No solicitations, spamming or advertisements are allowed. Readers may post links to other informational websites that are relevant to the topic at hand, but please do not link to objectionable material.
 
We may remove messages that are unrelated to the topic, encourage illegal activity, use all capital letters or are unreadable.
 

Messages that are flagged by readers as objectionable will be reviewed and may or may not be removed. Please do not flag a post simply because you disagree with it.

Sponsored by
ADVERTISEMENT
Subscribe to Indiana Lawyer
  1. Hysteria? Really Ben? Tell the young lady reported on in the link below that worrying about the sexualizing of our children is mere hysteria. Such thinking is common in the Royal Order of Jesters and other running sex vacays in Thailand or Brazil ... like Indy's Jared Fogle. Those tempted to call such concerns mere histronics need to think on this: http://www.msn.com/en-us/news/us/a-12-year-old-girl-live-streamed-her-suicide-it-took-two-weeks-for-facebook-to-take-the-video-down/ar-AAlT8ka?li=AA4ZnC&ocid=spartanntp

  2. This is happening so much. Even in 2016.2017. I hope the father sue for civil rights violation. I hope he sue as more are doing and even without a lawyer as pro-se, he got a good one here. God bless him.

  3. I whole-heartedly agree with Doug Church's comment, above. Indiana lawyers were especially fortunate to benefit from Tom Pyrz' leadership and foresight at a time when there has been unprecedented change in the legal profession. Consider how dramatically computer technology and its role in the practice of law have changed over the last 25 years. The impact of the great recession of 2008 dramatically changed the composition and structure of law firms across the country. Economic pressures altered what had long been a routine, robust annual recruitment process for law students and recent law school graduates. That has, in turn, impacted law school enrollment across the country, placing upward pressure on law school tuition. The internet continues to drive significant changes in the provision of legal services in both public and private sectors. The ISBA has worked to make quality legal representation accessible and affordable for all who need it and to raise general public understanding of Indiana laws and procedures. How difficult it would have been to tackle each of these issues without Tom's leadership. Tom has set the tone for positive change at the ISBA to meet the evolving practice needs of lawyers of all backgrounds and ages. He has led the organization with vision, patience, flexibility, commitment, thoughtfulness & even humor. He will, indeed, be a tough act to follow. Thank you, Tom, for all you've done and all the energy you've invested in making the ISBA an excellent, progressive, highly responsive, all-inclusive, respectful & respected professional association during his tenure there.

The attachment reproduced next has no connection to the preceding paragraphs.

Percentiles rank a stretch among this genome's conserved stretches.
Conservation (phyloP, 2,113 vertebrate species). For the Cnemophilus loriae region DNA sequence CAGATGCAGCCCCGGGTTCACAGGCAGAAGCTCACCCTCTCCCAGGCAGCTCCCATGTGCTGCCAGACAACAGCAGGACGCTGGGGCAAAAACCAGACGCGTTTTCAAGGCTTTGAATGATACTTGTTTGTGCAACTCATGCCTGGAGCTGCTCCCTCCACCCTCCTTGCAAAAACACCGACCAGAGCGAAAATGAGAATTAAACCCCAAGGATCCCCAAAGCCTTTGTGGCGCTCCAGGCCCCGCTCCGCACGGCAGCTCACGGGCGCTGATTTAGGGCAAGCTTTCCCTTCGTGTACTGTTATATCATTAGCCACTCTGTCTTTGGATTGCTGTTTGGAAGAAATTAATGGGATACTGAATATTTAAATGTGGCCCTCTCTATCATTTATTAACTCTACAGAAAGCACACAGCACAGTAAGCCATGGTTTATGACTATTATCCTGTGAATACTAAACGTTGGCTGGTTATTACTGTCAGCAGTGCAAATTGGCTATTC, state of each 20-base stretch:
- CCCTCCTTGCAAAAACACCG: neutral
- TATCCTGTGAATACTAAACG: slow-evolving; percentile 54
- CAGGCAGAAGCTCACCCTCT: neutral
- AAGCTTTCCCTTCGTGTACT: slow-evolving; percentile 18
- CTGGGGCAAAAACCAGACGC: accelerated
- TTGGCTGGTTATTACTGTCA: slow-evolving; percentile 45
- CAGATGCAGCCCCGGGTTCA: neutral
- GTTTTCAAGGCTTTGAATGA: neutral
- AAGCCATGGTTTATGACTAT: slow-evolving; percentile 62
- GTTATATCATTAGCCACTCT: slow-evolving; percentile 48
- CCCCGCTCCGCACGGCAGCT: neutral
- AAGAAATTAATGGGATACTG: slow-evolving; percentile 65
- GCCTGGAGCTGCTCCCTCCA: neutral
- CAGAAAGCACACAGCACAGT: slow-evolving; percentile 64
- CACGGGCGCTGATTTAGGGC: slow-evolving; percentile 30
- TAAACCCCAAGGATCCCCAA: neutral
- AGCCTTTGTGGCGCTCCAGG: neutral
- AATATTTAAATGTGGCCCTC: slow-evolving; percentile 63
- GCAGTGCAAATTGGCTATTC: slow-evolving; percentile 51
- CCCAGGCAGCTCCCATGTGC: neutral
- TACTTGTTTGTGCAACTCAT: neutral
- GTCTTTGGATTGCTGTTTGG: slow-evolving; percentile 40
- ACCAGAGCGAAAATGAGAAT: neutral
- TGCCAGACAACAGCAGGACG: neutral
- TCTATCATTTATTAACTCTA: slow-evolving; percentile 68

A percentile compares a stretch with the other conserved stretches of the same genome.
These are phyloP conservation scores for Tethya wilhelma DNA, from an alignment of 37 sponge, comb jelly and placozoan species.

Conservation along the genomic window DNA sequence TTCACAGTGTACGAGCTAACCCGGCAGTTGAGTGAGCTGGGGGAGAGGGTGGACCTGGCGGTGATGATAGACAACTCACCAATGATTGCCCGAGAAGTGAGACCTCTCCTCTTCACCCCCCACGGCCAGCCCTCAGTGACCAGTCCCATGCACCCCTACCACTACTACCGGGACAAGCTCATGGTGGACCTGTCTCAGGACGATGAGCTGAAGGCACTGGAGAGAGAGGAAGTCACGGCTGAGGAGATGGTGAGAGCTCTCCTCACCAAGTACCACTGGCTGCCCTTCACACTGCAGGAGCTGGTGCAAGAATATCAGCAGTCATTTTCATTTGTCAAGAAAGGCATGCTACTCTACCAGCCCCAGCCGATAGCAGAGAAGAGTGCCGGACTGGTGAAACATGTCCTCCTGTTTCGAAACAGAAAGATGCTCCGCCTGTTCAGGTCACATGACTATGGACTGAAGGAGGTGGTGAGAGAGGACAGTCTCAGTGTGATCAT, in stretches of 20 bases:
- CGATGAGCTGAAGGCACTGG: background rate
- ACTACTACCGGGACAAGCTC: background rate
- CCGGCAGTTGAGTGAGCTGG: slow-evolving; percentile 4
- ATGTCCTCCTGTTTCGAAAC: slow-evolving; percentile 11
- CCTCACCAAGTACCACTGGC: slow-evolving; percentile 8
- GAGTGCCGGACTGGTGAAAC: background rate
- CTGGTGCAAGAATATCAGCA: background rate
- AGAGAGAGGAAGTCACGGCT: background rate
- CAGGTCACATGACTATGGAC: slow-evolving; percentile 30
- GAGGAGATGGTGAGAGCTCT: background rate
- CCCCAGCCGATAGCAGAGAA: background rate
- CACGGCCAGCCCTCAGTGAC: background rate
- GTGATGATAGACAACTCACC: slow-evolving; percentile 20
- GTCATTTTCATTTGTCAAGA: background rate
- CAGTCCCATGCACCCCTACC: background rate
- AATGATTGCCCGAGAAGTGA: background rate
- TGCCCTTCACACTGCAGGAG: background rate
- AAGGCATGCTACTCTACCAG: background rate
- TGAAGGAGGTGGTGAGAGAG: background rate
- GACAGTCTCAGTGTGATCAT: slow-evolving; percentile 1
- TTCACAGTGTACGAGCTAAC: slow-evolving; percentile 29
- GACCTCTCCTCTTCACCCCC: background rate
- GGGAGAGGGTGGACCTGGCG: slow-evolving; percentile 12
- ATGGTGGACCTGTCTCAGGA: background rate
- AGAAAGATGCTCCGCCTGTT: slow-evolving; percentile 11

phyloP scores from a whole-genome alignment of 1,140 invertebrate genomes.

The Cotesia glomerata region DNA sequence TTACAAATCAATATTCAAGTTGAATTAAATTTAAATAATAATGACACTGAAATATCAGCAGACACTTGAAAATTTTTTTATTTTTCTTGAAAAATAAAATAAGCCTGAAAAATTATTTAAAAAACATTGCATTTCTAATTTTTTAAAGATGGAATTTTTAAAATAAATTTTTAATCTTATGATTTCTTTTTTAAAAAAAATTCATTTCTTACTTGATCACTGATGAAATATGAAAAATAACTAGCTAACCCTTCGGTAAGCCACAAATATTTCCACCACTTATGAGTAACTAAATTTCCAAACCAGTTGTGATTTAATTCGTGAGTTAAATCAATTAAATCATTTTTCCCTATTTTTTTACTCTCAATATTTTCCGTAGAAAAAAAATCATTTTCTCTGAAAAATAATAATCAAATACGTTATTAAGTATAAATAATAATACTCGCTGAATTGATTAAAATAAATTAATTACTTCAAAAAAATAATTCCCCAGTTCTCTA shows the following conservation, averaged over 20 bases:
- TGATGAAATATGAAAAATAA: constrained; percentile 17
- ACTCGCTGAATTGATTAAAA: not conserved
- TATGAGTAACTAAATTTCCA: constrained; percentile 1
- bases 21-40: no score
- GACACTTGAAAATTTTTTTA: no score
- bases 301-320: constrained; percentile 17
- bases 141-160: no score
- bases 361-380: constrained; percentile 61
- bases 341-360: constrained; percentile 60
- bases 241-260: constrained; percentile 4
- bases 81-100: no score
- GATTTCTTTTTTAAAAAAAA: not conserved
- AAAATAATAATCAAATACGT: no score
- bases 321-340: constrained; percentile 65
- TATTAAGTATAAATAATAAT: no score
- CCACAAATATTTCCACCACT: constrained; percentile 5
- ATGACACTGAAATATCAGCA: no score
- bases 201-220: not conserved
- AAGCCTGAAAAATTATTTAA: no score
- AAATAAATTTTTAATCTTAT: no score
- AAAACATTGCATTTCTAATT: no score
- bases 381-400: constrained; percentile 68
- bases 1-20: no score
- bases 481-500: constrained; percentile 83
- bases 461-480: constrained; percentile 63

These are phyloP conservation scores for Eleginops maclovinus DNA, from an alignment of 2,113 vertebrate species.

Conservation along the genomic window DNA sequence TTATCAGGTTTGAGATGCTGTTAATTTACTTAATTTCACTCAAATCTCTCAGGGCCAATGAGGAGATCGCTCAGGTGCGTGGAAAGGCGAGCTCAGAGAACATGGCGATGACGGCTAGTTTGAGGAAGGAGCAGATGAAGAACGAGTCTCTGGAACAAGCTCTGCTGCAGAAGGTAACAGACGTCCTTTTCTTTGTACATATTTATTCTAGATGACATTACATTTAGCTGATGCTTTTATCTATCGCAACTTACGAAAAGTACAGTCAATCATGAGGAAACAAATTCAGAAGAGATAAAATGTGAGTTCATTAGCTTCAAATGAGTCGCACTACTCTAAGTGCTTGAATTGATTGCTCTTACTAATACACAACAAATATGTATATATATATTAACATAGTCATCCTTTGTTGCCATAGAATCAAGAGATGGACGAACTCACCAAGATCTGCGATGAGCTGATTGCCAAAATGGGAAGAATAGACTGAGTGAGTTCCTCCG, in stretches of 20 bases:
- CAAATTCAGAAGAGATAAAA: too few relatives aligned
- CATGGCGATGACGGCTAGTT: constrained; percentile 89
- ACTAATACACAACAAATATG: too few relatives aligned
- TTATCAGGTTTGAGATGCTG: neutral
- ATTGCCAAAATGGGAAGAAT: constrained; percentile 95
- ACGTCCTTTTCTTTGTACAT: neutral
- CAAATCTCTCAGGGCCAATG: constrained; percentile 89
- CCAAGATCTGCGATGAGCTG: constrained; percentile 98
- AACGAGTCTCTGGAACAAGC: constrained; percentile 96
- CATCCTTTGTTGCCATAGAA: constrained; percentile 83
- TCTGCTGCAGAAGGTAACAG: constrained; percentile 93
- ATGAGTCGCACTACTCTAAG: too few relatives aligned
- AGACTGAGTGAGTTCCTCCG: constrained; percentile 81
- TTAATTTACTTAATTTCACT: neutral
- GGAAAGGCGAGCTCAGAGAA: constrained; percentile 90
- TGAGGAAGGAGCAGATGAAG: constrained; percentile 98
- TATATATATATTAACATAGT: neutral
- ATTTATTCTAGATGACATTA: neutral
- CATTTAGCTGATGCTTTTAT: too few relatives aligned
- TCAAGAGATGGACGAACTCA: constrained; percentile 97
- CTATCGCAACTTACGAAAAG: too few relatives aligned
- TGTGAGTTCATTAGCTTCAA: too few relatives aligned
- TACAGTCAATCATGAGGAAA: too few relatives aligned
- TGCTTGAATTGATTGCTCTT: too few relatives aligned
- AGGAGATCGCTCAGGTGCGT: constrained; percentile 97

4. The is putting restrictions on vaping just because big tobacco companies are losing money. http://vapingisthefuture.com

  5. Oh, and I should add ... the stigma JLAP attaches lasts forever. As my documents show, I had good reason to reject the many conflicted diagnoses for not thinking like the state wanted me to. BUT when I resisted and raised constitutional and even ADA "regarded as" arguments I was then denied licensed in Indiana for LIFE. As in until death does us part. Evidence in comments here: http://www.theindianalawyer.com/scotus-denies-cert-to-kansas-attorney-seeking-to-practice-in-indiana/PARAMS/article/40522 Resistance is futile, comrades.

ADVERTISEMENT